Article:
Blue Mountain TV Takes Second Channel Digital

Blue Mountain Television's Channel 21, located atop Pikes Peak, Ore., is no longer broadcasting in analog, following the July 19 transition to a digital signal.

The viewer-supported Christian broadcaster's analog transmitter went dark at 9 a.m. Sunday and by 11:15 a.m. the station's new digital transmitter, 21.1 (English) and 21.2 (Spanish), was up and running.

"Our engineers report Sunday's transition went extremely smooth. Now, we're awaiting word from viewers on how well they receive us and we're prepared to answer any questions they might have," reports Dan Thesman, BMT's station manager.

The Channel 21 transition marks the second of three channels owned and operated by the low-power Christian broadcaster to make the digital transition. Yet, Channel 21's broadcast area, aside from cable, is BMT's largest.

"What's exciting is we hope our digital 21 reaches even more people," says Thesman. The analog, Channel 21 signal spreads over a good portion of northeastern Umatilla County (Ore.) and southeastern Walla Walla County (Wash.) "But with digital, we're hoping to hit the rural communities east of Pendleton (Ore.), such as Helix, Adams and Athena and those rural communities north of Walla Walla, such as Prescott, Waitsburg and Dayton even better," adds Thesman.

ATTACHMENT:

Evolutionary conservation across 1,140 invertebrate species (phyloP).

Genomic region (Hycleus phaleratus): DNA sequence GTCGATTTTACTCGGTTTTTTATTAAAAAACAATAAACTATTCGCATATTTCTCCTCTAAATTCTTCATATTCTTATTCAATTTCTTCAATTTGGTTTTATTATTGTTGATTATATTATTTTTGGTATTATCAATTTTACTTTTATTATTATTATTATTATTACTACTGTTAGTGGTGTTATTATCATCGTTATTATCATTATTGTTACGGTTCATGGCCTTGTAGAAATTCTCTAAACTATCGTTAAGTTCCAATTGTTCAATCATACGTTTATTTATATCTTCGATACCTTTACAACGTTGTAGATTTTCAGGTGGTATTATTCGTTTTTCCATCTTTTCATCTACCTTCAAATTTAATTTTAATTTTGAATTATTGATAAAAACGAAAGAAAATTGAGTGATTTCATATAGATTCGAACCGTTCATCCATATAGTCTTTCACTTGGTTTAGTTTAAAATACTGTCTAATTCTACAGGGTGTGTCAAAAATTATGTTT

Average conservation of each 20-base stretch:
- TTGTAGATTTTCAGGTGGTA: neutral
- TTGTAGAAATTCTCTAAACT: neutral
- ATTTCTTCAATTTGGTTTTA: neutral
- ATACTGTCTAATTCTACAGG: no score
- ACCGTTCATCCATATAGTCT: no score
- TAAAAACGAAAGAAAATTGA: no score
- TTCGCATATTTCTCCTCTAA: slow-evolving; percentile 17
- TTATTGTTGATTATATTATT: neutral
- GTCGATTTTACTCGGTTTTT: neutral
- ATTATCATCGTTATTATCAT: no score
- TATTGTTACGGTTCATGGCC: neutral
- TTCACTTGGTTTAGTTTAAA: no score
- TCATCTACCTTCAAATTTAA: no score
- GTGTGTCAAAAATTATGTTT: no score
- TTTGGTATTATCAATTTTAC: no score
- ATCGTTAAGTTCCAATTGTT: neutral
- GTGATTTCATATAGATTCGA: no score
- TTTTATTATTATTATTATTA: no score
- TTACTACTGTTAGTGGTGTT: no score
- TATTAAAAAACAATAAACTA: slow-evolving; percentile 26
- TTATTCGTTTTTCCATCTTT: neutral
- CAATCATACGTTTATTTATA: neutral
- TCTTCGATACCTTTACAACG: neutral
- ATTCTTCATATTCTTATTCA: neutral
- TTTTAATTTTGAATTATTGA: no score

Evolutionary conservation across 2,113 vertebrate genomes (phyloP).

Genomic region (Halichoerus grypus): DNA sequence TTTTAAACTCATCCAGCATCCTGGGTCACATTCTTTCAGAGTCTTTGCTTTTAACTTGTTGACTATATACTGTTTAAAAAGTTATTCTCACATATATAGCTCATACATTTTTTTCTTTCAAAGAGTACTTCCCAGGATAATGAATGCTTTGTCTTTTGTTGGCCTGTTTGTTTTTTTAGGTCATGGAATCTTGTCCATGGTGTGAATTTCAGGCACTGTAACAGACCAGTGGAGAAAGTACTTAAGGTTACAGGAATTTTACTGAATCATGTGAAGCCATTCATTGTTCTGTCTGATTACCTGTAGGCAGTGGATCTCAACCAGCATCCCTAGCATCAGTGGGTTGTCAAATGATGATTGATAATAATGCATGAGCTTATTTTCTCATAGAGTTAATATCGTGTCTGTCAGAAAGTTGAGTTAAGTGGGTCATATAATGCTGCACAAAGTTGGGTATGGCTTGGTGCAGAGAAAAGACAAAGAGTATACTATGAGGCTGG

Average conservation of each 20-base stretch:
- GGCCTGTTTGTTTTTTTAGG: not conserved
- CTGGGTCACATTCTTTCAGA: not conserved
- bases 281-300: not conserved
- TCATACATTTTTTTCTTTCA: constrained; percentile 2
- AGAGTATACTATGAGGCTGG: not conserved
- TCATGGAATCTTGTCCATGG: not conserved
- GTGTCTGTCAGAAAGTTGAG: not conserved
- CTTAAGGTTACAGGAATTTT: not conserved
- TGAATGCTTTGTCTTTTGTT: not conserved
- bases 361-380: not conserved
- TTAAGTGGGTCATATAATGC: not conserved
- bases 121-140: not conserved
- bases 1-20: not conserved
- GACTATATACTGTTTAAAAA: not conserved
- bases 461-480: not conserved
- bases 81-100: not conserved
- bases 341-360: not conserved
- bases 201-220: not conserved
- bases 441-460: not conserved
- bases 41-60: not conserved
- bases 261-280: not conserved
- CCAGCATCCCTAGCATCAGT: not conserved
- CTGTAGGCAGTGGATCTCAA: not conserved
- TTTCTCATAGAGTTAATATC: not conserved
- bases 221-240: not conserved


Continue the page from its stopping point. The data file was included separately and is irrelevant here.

In March, Channel 36 went digital with 36.1 (English) and 36.2 (Spanish) from BMT's soon-to-be completed 2,500 square foot broadcast facility at the SonBridge Community Center, located at 1200 S.E. 12th Street in College Place, Wash. With sheet rock nearly completed, the project now prepares to move into mudding, taping, painting and carpeting.

However, Thesman is quick to point out that despite the community's ongoing support, finances are still needed to complete the project before staff can move in — hopefully this fall. "We're so close to completion. We need about $70,000 to completely finish this project," says Thesman.

Featured in: September 2009


Jay Wintermeyer

North Pacific Union assistant to the president for communication and Gleaner editor